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Photography: Capturing life on the Mandalay Express

Tristan Bejawn, the photographer for our Myanmar photography story, explains how he used focus to capture a person deep in thought on the Mandalay Express

Photography: Capturing life on the Mandalay Express
The Mandalay Express. Image: Tristan Bejawn

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Shutter speed: 1/100
Aperture: 2.5
ISO: 200
Mode: Manual
Lens: Nikkor 35mm f1.8
Camera: Nikon D750

My ultimate aim for this shot was to fulfil a narrative; which meant that I was on the search for a sense of tranquillity aboard the carriage contrasting the mayhem beyond the train. Aboard all the locomotives of Myanmar, there was an unexpected natural state of calm, even amidst the noise and the chaos that arrived with every stop. To get this particular shot, I waited for subjects in a spot that I found interesting, but also befitting to the story that I wanted to tell. This meant riding trains for most of the day, and I waited at this spot long before the boy in focus showed up. When he started to stare out the window, as so many of the locals of Yangon did that day, I was able to subtly photograph him without having to fiddle with framing or exposure, as I knew they were both good to go. I feel like this lead to a more genuine image.

There was very heavy light falloff from the window, so the boy was naturally lit dramatically, which is key to the visual look of the image. To get the most out of this light, I exposed for the highlights of his face, which leaves the exterior slightly overexposed and the interior slightly underexposed. This was really pushing the dynamic range of the Nikon, but I wanted the boy, as the subject, to be perfectly exposed. To get this correct in these conditions, you really have to shoot in manual mode. I feel like it’s good practise, despite being inconvenient at times, because it helps you think more about light levels, while increasing your awareness of how your camera will read that light. When it comes down to it, light is everything. Automated metering could misjudge the scene due to the extreme shadows and highlights, and could ruin the shot, or force you to hack at it in post-production.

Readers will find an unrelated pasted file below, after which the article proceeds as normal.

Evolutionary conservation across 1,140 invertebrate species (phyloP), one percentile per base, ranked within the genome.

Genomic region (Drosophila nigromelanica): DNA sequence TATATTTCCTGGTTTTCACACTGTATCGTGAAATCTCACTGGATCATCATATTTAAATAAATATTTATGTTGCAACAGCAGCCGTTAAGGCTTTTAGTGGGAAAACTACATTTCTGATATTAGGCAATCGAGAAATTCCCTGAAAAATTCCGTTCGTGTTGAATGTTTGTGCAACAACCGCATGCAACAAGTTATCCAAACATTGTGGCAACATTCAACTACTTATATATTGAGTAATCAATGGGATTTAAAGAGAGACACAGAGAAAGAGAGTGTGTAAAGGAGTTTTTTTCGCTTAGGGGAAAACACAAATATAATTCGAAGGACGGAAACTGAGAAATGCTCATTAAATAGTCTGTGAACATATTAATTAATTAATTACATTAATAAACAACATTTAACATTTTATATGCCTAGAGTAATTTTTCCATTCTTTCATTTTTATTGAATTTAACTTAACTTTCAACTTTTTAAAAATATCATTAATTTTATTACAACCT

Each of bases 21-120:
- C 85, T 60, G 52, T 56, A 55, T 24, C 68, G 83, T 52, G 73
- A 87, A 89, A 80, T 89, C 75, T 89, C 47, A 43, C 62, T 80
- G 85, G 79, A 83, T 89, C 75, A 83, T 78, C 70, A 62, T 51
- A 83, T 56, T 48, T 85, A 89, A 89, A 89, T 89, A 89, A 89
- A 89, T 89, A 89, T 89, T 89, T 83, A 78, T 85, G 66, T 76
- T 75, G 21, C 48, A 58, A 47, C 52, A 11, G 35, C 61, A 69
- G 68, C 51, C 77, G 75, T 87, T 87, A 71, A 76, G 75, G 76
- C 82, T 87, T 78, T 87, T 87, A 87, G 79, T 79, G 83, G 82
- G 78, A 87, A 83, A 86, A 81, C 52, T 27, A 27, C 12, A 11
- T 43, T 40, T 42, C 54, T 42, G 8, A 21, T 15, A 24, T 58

The final thing I wanted to achieve was a dynamic composition that portrays two worlds. I used a 35mm lens to give me the width that I needed, found the framing I liked, and again, just waited for the subject to come into frame and for the right ‘decisive’ moment. I composed for half the frame being inside the carriage and half outside, with the dark line down the very centre.

Technically I wanted to isolate the subject within the scene so shot at f/2.5. I also didn’t want the outside to be motion-blurred, so I shot at a moderately high 1/100sec. In this case, the shallow depth of field works with the light and composition to isolate the subject. It came off as I’d visualised in my head, which is always a great feeling.

To get a shot like this, you really just need to be patient. Find a scene with interesting light, and hang around. There are moments when you are traveling where you might feel like there is something about a scene, that photographic instinct that tells you there’s a great picture there, even if it’s missing certain elements. I suggest hanging around, waiting in the wings until the right subjects come along and gift you a winning shot. Some of the best travel photography has many elements contributing to their success as an image, but waiting for each of these to align takes time and patience, and rarely happens by chance. Be there and it often pays off; which means that sometimes, you just have to ride on trains all day.

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Published in issue 9 of National Geographic Traveller (UK) Photography Magazine

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